Impingement is a term that is often used. It derives from the English language and means something like ‘pinching’. Tendons run between the humeral head and the acromion, which are very important for the mobility and function of the shoulder. In addition, a bursa (bursa subacromialis) is found there, which acts as a sliding cushion between the bones and tendons. The genetic predispositions (anatomy) of the acromion and humerus, in other words, the composition and structure, are significant factors in determining whether impingement syndrome is promoted. For example, there are bony tubercles (tubercula majus and minus) on the humerus to which the tendons of the rotator cuff attach.
These can collide with the acromion during specific movements and cause pinching of the tendons and bursa. This space can become too narrow for various reasons (ossification, tendon condition, etc.) and interfere with the effortless gliding of the structures. As a result of this constriction, the soft tissues become pinched and chronically irritated due to movement, which can cause inflammation of the bursa (bursitis), and in the worst cases, even tendon ruptures. If you put on thick ski socks, for example, and slip into tight shoes, you can get blisters or irritation after a specific time. It is similar to the bursa when it is chronically pinched.
Many people with impingement syndrome experience pain primarily in the lateral aspect of the shoulder and upper arm, which may radiate toward the elbow and forearm during overhead work and particular movements.
When making an inward and backward rotational movement, for example, if trying to reach back from the driver’s seat in a car, it may stop or jam. There is usually no restriction of muscle strength. If the arm is laterally abducted, movement restrictions and significant pain in the range of 60° to 120° may become noticeable, associated with rubbing sensations and noises. Movement below 60° and beyond 120° is usually no longer painful.
X-rays are used to examine the morphology and anatomy of the acromion. Here it can be determined what ‘type’ of the scapula (straight, curved, hooked). At this point, it is essential to mention that the CSA (critical shoulder angle), a value that can be measured on x-ray, provides information about how large the angle between the glenoid cavity and the acromion is. This angle can indicate whether impingement and, among other things, rotator cuff tears are predisposed. Another angle is called the GTA (Greater Tuberosity Angle), which measures the humeral head’s widening.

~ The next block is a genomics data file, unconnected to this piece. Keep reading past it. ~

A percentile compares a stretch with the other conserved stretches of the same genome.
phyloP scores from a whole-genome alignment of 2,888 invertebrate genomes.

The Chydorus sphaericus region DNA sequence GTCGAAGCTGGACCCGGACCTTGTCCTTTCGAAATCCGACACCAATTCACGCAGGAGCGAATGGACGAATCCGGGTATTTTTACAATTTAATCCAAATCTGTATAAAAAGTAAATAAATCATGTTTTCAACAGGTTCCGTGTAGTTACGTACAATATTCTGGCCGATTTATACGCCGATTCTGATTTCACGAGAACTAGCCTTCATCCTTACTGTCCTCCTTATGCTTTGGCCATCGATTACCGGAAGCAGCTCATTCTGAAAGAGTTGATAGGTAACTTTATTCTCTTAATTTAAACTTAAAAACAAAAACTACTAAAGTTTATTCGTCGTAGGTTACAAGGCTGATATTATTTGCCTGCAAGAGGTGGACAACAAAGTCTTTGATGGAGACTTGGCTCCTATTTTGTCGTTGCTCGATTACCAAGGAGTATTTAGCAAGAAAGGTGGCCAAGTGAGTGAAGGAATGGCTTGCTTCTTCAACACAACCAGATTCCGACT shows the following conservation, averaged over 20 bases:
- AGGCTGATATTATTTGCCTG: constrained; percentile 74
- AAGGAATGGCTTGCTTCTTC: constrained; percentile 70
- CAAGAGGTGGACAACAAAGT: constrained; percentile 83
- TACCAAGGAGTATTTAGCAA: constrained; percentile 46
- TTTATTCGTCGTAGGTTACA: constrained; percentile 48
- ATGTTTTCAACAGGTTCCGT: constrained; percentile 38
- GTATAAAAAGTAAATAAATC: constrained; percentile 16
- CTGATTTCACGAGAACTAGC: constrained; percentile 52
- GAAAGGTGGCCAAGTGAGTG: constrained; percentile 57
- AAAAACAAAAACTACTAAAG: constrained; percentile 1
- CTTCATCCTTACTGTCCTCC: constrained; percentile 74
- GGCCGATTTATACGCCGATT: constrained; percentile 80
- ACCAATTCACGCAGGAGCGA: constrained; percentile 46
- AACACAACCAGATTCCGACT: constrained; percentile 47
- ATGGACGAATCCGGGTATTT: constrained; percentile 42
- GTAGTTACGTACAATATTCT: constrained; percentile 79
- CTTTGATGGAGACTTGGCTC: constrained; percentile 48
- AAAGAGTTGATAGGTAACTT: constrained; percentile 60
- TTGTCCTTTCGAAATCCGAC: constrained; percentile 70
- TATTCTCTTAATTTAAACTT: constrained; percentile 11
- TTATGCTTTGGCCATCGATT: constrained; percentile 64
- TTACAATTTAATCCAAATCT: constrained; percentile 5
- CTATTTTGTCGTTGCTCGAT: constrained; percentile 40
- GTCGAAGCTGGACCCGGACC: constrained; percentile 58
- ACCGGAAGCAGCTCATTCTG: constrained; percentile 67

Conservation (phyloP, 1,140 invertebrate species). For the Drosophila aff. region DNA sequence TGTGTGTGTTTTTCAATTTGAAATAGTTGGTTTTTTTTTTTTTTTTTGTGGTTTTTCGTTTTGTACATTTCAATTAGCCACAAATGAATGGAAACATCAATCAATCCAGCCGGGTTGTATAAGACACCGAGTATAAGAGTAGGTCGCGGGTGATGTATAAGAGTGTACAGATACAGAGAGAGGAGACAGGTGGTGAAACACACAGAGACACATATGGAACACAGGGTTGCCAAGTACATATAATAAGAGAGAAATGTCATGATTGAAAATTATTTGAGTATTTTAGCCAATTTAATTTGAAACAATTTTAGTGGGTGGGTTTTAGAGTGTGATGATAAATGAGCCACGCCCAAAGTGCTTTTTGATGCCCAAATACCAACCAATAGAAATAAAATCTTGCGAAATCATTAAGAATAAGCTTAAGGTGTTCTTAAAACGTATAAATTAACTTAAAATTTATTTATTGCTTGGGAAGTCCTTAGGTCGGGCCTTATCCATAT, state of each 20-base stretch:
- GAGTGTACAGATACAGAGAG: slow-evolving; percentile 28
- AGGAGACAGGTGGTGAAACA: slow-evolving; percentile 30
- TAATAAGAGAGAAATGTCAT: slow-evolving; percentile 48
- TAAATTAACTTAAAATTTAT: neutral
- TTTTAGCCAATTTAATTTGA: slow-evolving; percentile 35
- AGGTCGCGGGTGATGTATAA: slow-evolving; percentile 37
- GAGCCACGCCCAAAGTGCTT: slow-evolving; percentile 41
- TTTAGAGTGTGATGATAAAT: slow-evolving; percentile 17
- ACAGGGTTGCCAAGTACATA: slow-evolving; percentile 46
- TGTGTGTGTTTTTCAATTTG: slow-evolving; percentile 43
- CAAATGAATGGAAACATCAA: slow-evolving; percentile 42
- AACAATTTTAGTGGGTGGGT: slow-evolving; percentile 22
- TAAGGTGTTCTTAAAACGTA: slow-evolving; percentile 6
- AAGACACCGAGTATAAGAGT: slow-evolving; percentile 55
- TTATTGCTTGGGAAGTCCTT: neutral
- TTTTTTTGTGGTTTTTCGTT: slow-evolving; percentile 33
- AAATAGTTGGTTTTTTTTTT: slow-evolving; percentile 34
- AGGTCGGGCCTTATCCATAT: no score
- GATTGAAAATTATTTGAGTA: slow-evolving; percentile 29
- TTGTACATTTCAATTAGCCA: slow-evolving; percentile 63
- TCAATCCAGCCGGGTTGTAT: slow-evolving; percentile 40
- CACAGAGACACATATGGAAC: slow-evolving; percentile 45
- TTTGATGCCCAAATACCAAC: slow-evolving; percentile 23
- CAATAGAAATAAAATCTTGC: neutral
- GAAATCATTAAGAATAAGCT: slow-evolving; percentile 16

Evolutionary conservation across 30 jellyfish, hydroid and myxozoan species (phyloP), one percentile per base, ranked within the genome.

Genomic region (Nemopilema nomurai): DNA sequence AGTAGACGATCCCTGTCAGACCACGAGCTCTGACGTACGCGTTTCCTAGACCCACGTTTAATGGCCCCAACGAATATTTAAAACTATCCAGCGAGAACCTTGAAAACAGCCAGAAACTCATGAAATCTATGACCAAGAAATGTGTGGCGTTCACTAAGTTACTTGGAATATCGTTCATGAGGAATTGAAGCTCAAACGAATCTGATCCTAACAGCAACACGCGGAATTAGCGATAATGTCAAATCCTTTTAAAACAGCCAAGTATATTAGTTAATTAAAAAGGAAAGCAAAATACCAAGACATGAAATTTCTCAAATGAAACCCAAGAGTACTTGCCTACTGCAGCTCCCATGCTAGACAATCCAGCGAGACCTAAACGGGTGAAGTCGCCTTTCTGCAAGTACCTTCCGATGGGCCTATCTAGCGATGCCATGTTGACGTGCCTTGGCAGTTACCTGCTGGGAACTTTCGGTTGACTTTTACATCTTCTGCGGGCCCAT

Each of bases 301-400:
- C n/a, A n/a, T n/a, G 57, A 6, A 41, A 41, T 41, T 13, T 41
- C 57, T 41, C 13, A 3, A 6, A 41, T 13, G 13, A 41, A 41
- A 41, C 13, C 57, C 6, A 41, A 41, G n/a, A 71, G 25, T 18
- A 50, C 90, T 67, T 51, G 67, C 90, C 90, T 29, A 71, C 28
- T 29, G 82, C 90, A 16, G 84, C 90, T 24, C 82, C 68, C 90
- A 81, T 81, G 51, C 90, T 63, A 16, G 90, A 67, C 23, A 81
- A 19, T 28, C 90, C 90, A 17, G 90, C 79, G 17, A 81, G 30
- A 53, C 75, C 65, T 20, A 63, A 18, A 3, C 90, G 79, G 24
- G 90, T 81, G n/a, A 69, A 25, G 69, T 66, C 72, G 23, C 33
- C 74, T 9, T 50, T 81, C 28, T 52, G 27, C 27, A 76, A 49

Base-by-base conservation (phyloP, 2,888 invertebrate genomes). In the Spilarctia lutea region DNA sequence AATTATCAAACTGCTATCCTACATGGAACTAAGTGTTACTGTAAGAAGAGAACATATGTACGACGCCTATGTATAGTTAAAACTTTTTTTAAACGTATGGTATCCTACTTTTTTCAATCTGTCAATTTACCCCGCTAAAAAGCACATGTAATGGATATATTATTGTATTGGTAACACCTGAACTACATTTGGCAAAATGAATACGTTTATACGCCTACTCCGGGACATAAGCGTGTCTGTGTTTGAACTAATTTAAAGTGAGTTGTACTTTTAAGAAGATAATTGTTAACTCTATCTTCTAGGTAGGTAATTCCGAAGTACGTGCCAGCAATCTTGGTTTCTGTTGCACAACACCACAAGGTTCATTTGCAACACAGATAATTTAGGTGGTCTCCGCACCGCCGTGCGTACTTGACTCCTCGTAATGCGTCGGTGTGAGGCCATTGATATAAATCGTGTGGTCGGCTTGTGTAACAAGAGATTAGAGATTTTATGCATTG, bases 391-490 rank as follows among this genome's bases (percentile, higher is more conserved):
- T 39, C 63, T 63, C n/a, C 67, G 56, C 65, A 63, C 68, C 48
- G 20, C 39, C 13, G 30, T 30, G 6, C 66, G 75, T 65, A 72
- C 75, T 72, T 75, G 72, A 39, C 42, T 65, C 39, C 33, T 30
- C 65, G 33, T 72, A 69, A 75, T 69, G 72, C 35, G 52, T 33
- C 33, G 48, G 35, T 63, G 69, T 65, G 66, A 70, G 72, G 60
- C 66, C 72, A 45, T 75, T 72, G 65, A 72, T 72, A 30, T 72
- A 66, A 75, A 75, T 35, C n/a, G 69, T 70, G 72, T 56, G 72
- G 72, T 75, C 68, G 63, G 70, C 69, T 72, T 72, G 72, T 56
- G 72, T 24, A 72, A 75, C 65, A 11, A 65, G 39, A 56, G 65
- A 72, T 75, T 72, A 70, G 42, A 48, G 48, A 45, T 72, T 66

Since this is a soft tissue problem, an ultrasound provides clarity on the symptoms. As a clear sign of bursitis, an accumulation of fluid in the subacromial space can be seen on ultrasound. There is also a bursa (bursa sac) under the deltoid muscle, visible on ultrasound. Often a dynamic examination is performed during an ultrasound, i.e., the patient is asked to move the arm. Here, one can directly see if there is soft tissue entrapment and exactly where the problem is. Increased fluid accumulation (bursitis) can also be detected on MRI.
As a non-surgical measure, NSAIDs (non-steroidal anti-inflammatory drugs) can be administered as an initial treatment. These drugs are used to relieve pain and act as anti-inflammatories. They can be taken in high doses for 10 to 14 days to break the vicious circle since inflammation can usually result in swelling and thus further narrowing.
If treatment with NSAIDs has no effect, cortisone injections can be administered to the affected area. Accompanying medical treatment, physiotherapy can be initiated. Joint-centering exercises are commonly set interventions. Joint-centering movements try to keep the humeral head in place without moving up and ‘hitting’ the acromion.
If neither medication nor physical therapy is helpful, a minimally invasive procedure using arthroscopy should be considered. During the process, the bursa and inflamed tissue are removed, and the part of the acromion that is partly responsible for the impingement is abraded (acromioplasty). This increases the space and prevents the bone parts from ‘hitting’ against each other.